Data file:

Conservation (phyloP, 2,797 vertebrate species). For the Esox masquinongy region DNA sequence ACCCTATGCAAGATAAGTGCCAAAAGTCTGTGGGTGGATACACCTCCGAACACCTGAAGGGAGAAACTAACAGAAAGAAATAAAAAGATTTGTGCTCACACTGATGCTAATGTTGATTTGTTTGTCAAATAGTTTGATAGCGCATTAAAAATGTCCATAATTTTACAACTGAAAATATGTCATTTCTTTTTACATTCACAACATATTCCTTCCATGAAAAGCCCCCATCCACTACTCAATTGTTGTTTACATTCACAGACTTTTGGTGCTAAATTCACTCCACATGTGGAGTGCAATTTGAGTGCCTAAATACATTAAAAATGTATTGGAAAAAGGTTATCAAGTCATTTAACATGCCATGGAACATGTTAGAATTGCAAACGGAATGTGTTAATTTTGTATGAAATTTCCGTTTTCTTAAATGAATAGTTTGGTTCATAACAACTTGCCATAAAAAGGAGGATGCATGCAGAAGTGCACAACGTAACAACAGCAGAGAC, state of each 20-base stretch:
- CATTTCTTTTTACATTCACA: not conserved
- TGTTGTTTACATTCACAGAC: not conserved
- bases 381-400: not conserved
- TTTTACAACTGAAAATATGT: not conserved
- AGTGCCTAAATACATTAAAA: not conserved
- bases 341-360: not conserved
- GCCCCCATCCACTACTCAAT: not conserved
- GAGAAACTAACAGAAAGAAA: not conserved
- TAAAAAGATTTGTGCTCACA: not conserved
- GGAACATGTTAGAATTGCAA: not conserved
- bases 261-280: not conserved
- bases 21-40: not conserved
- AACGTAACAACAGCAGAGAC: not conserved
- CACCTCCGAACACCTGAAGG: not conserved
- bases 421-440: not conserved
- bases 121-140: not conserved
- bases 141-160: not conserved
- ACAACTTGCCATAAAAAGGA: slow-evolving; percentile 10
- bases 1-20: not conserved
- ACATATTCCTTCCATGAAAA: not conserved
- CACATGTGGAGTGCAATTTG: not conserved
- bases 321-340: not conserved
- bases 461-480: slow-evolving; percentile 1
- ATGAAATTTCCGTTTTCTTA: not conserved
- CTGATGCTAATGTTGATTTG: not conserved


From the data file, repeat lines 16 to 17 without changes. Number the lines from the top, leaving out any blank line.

- bases 421-440: not conserved
- bases 121-140: not conserved